New Heathens

Kenny’s Castaways 1967 – 2012

Time to kickstart the blog again. From today's Times.

"After Decades of Acts Like Patti Smith and the Fugees, Silence for a Village Club"

by Nate Schweber

What distinguished Kenny’s Castaways from many other dusty and dim New York music clubs was the sign under which thousands of musicians passed on their way to the small stage at the end of the long room of brick and wood.

"Through these portals walk the famous," reads the purple neon beacon, hanging three feet below the 120-year-old pressed-tin roof.

For 36 years, those who were famous or, much more likely, hoping to become that way filled Kenny’s cavernous interior with their sounds. But early Tuesday the club, on Bleecker Street in Greenwich Village, will go silent, becoming the latest in a lengthening list of Manhattan music sites to close because of rising costs and dwindling audiences.

“We’ve been struggling,” Maria Kenny, one of the owners, said. “The rents have become so astronomical around here that mom-and-pop places just can’t make it happen.” Ms. Kenny said the rent had more than doubled in the last five years.

In 1967, Maria’s father, Pat Kenny, an Irishman who had recently immigrated to New York, opened Kenny’s Castaways as a supper club on the Upper East Side. A lover of all types of music, he wanted his club to showcase diverse, up-and-coming talent, not just established acts.

He thought of his favorite undiscovered local musicians as “castaways,” his daughter said, adding, “Hence the name.”

In the early 1970s, Willie Nile, a singer and songwriter who had recently moved to New York, went uptown to check out Kenny’s. He said he recognized a young man with a scruffy beard sitting at the bar: Bruce Springsteen, who had just released his first record, “Greetings From Asbury Park,” played some of his first New York shows at Kenny’s.

“When you walk in there, you can feel the years, you can feel the presence of all these wanderers, visionaries and dreamers who came in there,” said Mr. Nile, who was signed to Arista Records in 1980 after impressing the record executive Clive Davis with a set at Kenny’s. Mr. Nile, along with the Smithereens, will be on the club’s farewell bill on Monday night.

Kenny’s Castaways moved to Bleecker Street near Thompson Street in 1976 and proceeded to host raucous shows by folk, blues, jazz, rock, hip-hop and punk performers, among them Patti Smith, Yoko Ono, Willie Dixon and the Fugees. (This reporter also performed there several times.)

The photographer Bob Gruen remembers shooting video of the New York Dolls inside Kenny’s. “It was eclectic, warm and rustic,” he said. “Pat Kenny really knew how to throw a party.”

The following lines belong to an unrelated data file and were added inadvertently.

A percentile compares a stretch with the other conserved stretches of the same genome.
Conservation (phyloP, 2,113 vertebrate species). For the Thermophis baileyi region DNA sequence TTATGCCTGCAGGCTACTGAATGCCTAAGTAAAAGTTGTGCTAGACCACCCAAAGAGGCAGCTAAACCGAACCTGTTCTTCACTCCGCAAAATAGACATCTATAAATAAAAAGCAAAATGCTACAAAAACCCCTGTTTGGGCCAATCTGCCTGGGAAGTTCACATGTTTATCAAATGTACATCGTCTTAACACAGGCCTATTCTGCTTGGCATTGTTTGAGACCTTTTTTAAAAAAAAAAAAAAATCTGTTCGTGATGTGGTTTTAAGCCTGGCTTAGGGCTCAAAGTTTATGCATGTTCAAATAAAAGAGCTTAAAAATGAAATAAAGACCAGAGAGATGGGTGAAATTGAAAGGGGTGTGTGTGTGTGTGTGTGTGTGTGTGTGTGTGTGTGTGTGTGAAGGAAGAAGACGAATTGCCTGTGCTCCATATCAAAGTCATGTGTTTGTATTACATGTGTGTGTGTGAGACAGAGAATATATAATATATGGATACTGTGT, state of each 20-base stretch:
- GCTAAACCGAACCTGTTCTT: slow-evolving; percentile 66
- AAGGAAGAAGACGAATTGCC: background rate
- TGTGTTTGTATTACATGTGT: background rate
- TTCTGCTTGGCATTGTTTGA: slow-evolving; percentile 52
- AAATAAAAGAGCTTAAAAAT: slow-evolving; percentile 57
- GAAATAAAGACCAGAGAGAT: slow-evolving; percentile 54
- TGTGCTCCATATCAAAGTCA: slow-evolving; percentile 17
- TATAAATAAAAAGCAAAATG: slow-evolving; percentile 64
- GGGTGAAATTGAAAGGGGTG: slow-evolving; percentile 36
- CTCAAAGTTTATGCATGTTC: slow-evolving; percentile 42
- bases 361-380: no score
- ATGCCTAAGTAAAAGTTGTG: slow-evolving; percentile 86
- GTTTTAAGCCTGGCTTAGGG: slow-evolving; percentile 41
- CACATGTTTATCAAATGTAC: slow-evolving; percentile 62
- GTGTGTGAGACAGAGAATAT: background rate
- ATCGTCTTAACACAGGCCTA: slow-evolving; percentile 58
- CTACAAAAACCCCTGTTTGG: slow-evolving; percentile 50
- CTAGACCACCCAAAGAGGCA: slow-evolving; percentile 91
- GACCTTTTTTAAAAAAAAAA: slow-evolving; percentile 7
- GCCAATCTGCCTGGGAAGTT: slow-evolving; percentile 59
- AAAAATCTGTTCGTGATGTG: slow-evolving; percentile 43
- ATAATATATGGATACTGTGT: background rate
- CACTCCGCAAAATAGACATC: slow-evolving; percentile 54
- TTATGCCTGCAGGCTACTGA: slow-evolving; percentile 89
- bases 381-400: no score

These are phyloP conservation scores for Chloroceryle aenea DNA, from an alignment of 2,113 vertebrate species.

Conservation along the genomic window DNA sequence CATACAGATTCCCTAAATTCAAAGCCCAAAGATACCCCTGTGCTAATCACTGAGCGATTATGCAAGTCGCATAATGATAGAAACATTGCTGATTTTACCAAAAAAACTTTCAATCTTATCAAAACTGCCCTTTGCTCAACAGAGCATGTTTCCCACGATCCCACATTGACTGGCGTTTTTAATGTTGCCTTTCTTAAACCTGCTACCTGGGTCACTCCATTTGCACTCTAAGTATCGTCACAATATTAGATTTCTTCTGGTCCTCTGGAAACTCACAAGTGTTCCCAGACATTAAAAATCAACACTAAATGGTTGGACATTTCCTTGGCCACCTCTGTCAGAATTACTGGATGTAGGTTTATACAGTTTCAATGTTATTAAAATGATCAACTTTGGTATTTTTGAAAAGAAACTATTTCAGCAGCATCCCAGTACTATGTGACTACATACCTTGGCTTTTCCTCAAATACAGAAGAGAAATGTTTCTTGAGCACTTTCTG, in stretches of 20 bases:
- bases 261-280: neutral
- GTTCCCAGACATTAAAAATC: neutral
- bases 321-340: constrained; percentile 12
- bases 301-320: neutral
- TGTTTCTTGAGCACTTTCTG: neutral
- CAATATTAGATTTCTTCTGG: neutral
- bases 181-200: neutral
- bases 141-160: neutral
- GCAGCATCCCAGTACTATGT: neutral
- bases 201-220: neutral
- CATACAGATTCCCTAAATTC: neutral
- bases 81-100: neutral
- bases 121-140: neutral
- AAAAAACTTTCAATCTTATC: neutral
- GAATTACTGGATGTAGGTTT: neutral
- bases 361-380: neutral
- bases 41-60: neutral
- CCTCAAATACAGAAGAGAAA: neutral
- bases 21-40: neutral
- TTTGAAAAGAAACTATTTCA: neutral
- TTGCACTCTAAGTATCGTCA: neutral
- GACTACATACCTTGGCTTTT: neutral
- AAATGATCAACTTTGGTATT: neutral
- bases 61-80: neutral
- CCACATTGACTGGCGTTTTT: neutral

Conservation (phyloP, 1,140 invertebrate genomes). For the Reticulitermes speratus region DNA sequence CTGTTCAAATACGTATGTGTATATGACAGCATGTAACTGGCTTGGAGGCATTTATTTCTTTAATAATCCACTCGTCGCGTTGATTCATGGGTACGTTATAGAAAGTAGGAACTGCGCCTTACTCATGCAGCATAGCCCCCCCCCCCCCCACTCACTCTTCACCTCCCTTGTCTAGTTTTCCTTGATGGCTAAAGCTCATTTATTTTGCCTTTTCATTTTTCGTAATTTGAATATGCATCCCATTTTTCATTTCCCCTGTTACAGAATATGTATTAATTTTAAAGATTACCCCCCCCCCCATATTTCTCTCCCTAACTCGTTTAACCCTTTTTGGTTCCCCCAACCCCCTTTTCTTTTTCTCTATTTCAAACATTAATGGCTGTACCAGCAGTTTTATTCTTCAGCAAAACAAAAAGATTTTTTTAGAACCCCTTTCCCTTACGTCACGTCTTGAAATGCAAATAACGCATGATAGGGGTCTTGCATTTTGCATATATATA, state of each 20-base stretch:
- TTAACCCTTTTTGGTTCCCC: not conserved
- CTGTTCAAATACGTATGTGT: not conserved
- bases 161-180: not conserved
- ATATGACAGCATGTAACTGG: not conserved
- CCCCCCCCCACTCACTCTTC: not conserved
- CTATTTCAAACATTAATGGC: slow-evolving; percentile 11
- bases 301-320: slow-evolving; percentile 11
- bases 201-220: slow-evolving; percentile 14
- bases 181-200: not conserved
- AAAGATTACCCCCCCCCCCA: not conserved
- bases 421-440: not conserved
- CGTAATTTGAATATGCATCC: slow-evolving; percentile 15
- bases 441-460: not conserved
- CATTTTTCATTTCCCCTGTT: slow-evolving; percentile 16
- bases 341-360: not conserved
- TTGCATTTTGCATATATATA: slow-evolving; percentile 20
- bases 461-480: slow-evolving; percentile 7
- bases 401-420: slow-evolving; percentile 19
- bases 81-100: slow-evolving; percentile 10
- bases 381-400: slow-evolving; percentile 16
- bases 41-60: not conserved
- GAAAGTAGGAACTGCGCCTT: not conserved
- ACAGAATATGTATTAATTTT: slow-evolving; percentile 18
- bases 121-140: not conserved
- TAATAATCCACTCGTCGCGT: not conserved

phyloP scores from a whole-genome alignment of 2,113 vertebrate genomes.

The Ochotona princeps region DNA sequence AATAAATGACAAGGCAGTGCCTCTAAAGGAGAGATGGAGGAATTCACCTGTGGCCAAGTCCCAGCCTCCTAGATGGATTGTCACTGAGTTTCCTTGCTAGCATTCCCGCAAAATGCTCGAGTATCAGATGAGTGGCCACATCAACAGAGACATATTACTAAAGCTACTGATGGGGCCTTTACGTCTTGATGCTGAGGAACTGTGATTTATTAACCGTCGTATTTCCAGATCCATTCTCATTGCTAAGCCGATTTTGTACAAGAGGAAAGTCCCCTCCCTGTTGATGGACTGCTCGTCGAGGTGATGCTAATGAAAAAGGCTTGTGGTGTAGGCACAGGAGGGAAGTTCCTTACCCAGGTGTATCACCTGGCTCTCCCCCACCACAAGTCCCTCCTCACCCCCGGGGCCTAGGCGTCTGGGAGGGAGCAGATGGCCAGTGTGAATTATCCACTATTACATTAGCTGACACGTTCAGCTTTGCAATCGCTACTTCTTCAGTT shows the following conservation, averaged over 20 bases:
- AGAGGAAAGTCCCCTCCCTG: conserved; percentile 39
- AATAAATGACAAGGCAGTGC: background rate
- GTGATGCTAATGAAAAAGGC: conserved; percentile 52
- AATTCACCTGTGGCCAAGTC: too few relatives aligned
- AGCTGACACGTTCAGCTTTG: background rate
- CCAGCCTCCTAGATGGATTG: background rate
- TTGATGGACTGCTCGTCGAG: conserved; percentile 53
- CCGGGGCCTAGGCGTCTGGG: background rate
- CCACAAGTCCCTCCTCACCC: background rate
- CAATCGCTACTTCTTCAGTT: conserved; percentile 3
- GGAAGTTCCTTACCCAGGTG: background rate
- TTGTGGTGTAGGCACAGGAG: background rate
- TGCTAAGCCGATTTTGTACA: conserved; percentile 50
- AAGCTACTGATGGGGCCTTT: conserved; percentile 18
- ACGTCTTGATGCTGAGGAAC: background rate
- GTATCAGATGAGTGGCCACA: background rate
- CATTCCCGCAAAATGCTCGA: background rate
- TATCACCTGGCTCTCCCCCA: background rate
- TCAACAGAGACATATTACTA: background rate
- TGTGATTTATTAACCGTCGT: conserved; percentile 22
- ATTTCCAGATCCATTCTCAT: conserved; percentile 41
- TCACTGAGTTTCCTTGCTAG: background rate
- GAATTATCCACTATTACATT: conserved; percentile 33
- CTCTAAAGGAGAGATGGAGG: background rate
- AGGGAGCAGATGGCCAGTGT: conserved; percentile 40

Sergio Riva, a restaurateur who bought the lease of Kenny’s Castaways, plans to convert the space into a gastro pub that will also feature music. To secure approval from Community Board 2, Mr. Riva said, he had to agree to noise-restricting concessions, including ending weeknight performances at midnight and building a new soundproof vestibule at the entrance.

“They’re trying to turn Bleecker Street into a quiet block,” Mr. Riva, 47, said. “The way we feel we’re going to be able to succeed is to be busier earlier in the day.”

Mr. Riva will call his new restaurant Carroll Place, after a name given to that stretch of Bleecker Street in the 1830s by the developer Thomas E. Davis, who sought to make the neighborhood more exclusive.

The building that has housed Kenny’s Castaways, at 157 Bleecker Street, has its own distinctive history. Not long after it was built, in the early 1890s, it became home to the Slide, an early gay bar that “unabashedly and without excuses” made no attempt to disguise its business, Andrew Berman, executive director of the Greenwich Village Society for Historic Preservation, said.

Pat Kenny died in 2002, leaving the club to his children. For the last decade the club has usually featured three or more acts per night, some performing for the first time in public. While the musical styles and quality coming from the cramped stage flanked by bathrooms tended to vary greatly during regular hours, late at night professional musicians would often gather for spontaneous, relaxed jam sessions.

“You should ask Bruce Springsteen and Aerosmith what they think about Kenny’s Castaways closing,” said David Miller, 58, an art handler who lives in the Bronx and was savoring a last pint at Kenny’s on Sunday afternoon.

He added, “This is precisely the kind of place that entices people to come to New York City in the first place.”

 (I'll chalk it up to "just coincidence" the fact that performances by me pre-dated the closing of yet another NYC rock 'n' roll club.)
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